Montana men put their long beards, bristly beards, white beards and even well-groomed beards to good use this year, helping to raise almost $10,000 for the Montana Make-A-Wish Foundation.
At last week’s Missoula Beardies competition at Highlander Taphouse, five men competed for the title. Patrons paid $5 for the chance to vote on the best beard, and a panel of judges included a “wish kid” named Henry Becker.
Montana Make-A-Wish Foundation is a nonprofit that grants wishes to children with critical illnesses. Montana’s independent chapter of the national Make-A-Wish Foundation raises money for Montana children only. It hopes to grant 40 wishes this year, with one wish costing on average about $10,000.
“Beardies is one of the ways we’ve raised some money this year,” said Douglas Koester, Montana Make-A-Wish CEO. “It came about through Make-A-Wish Vermont, who did it last year. I was, like, 'Well, we can do better than Vermont because we’re bearded here in Montana.' So we basically challenged them.”
About 20 teams were created on the online fundraising platform for Montana Beardies, with names like “The bearded bear,” “Whiskers to wishes,” and “Blood, sweat and beards.” The beard team that raised the most money, from Warm Springs Productions in Missoula, raised $3,093.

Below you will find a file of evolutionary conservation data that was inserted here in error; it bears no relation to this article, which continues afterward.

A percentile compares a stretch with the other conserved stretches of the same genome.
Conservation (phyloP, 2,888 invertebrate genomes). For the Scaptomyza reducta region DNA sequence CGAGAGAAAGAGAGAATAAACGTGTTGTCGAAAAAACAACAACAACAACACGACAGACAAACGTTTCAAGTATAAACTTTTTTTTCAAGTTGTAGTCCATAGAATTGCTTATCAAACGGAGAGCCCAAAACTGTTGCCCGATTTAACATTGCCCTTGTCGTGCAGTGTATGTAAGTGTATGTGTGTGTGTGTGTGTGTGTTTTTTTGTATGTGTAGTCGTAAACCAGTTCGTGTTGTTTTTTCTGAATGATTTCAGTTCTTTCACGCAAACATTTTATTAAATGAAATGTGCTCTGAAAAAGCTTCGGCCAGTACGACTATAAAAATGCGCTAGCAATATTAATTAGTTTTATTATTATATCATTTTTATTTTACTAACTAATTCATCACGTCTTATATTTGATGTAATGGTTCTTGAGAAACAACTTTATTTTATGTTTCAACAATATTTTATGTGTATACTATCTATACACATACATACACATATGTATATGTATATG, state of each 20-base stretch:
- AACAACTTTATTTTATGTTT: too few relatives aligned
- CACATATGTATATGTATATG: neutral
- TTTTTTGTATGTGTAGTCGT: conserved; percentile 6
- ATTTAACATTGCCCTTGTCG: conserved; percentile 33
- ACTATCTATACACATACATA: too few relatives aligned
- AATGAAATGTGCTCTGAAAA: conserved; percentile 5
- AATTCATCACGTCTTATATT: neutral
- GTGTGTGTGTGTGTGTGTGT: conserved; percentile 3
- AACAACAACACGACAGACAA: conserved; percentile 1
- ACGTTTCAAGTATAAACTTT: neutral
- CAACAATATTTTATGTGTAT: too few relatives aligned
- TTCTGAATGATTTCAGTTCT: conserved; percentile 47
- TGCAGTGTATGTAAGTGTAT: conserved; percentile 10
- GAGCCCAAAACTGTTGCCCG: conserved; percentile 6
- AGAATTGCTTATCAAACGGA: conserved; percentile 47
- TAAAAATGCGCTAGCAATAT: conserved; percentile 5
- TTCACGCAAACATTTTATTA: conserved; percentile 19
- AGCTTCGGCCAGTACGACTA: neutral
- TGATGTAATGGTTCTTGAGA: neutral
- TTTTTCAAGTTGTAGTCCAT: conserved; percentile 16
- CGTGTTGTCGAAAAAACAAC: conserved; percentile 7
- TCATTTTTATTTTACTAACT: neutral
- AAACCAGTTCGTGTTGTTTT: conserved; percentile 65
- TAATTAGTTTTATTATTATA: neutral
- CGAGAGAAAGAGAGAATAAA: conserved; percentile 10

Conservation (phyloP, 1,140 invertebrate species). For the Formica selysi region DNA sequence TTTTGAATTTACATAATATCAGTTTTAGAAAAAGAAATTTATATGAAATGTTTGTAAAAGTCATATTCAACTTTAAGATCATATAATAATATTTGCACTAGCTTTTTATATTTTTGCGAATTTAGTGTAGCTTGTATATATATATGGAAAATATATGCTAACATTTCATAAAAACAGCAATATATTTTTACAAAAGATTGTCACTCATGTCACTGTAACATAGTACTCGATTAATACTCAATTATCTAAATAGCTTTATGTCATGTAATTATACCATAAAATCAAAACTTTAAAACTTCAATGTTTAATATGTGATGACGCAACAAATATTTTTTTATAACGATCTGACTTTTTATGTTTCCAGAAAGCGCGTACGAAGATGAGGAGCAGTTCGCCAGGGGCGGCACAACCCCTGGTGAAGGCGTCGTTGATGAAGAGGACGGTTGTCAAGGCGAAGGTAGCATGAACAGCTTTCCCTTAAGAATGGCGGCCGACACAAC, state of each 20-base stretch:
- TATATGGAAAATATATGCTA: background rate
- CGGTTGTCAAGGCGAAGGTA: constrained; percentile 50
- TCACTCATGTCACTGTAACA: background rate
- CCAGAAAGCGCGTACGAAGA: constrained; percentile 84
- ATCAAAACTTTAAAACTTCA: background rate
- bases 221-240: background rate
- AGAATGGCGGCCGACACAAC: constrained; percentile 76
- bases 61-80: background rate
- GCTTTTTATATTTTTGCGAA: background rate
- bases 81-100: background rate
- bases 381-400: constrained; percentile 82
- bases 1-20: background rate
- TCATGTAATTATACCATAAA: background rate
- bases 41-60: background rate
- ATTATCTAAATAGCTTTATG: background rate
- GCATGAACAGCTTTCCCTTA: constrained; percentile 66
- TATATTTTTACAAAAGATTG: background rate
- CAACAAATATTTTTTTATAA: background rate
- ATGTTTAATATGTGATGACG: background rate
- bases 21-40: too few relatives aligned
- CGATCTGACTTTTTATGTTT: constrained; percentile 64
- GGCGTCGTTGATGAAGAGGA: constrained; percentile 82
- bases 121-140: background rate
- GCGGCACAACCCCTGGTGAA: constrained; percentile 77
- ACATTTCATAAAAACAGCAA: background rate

That’s more than any of the Vermont beardies raised, Koester added.
The rivalry with Vermont will culminate in a national competition with the top beardies from each state going head-to-head (chin-to-chin?). A judge will evaluate photos of the beards, and the winner will take home either a case of Montana bison steaks, or a case of Vermont maple syrup.
At the Highlander Taphouse last week, Missoula’s Ben Hamman was declared the winning beardy. Hamman, a graduate student at the University of Montana, credits his beard’s “sheer volume” for the win.
“It’s considerably long, wizardly maybe,” Hamman said. “I might be giving myself too much credit there, but there’s a lot of it. I’ve been letting it go for the past 3 1/2 years or so, since I moved out to Montana. They let you do this in Montana."
During the competition, Henry Becker, who was granted a treehouse by the Montana Make-A-Wish Foundation, raced to put as many hair clips in the competitors' beards as he could in 60 seconds. He managed to secure 13 hair clips to Hamman’s beard.
“Certainly for me, and I think it’s safe to say all of the competitors, I think that was the most fun part,” Hamman said. “He did a wonderful job. We wore the clips in our beards for the rest of the competition.”
While each beardy raised money independently on their online crowdfunding sites, another $200 or so was raised at the Missoula competition. Montana Make-A-Wish plans to hold more competitions around the state, and to continue using the competition as a fundraiser next year, with the hope of funding two wishes by raising $20,000.
“This was the first time that I have done anything with or for Make-A-Wish Foundation, and the whole reason we did this is to raise money for a great cause that I think anyone and everyone should get behind and do what they can to help,” Hamman said.